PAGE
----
I am trying to implement simple recommender system and I am trying to understand different approaches to achieve my goal.

My dataset consists of users and items that they bought. I have information about what items user bought and descriptions of these items in form of titles.

At first I though I could use user based collaborative filtering approach but I am stuck at this. I am not quite sure how to calculate similarity for boolean data.

When I have data like this for example

   1  2  3  4
A  0  1  0  1
B  0  1  0  1
C  1  0  1  1
D  0  1  0  0
E  0  0  1  1

And I want to recommend items for user E, so how should I calculate similarity in this case? I chosen for example cosine similarity from scikit learn module in python. But I am not quite sure what should be considered as input. From what I read it should be only vectors of items that two users for which similarity is calculated have in common.

So for example if I wanted to compute similarity between user E and C what should be my input? Because if I input only values that they have in common it does not make sense right? Beacuse input will be [1, 1] and [1, 1] and for that similarity is 1.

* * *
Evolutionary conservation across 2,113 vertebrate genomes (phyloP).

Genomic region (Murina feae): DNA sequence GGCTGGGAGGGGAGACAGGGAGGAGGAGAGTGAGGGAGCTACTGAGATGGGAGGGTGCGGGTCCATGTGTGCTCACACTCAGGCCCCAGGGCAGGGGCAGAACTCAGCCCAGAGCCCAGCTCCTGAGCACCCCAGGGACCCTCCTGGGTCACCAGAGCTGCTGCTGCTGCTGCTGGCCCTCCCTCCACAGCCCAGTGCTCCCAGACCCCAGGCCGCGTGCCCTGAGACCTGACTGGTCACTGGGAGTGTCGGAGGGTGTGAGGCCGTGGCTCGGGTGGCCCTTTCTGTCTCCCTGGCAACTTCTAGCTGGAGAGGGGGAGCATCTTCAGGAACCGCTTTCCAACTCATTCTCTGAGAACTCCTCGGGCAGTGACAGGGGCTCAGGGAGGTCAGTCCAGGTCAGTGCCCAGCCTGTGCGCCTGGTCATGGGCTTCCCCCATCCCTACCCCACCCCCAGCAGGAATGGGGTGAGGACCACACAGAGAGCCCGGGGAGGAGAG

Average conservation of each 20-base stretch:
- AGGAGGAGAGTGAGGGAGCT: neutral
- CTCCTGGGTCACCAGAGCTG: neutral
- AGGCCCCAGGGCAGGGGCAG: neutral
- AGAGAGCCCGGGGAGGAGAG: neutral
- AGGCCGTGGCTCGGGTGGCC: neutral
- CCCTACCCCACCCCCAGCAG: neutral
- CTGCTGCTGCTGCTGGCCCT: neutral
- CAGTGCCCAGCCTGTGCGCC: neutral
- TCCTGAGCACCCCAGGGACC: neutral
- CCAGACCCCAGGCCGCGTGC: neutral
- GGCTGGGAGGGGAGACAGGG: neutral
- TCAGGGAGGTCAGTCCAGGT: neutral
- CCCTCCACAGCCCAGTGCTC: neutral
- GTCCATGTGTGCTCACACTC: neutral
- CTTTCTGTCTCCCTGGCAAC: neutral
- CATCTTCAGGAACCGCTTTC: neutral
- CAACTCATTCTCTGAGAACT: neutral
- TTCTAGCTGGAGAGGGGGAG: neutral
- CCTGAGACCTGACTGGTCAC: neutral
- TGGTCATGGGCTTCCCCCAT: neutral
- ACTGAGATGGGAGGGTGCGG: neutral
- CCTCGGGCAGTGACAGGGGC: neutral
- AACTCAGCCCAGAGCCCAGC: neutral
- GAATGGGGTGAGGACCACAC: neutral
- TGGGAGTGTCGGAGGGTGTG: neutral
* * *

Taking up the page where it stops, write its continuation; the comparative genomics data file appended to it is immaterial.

Then I tried to input the whole vector like this:

from sklearn.metrics.pairwise import cosine_similarity
from numpy import array, reshape

c = array([1, 0, 1, 1])
e = array([0, 0, 1, 1])

result = cosine_similarity(c.reshape(1, -1), e.reshape(1, -1))

>>> result is 0.81649658

And this approach I think makes more sense but I am not sure if it is acceptable based on what I learned about this type of recommendation.


1 Answer 1


You should look at the Jaccard Index, is the de facto similarity between set of items, where the sets are represented using a boolean vector. In this boolean vector each coordinate represents an item, 1 means the item is present, 0 otherwise. For example: for an universe of items banana, orange and apple. the set banana, orange will be represented by (1, 1, 0). The Jaccard Index is the intersection of the sets over union the sets so for a set (1, 1) it's value is 1.

Cosine similarity is for real-valued vectors, but whether cosine similarity is better than the Jaccard index and vice versa depends on the application. You should do a test on your data and verify which is better, for a discussion see this question

  • $\begingroup$ Thanks. I looked into Jaccard index also. So in your opinion measuring similarity with Jaccard is more in place in this type of data than for example Cosine or Pearson? $\endgroup$
    – M.Puk
    Dec 4, 2017 at 16:02
  • $\begingroup$ I updated my answer $\endgroup$ Dec 4, 2017 at 16:27

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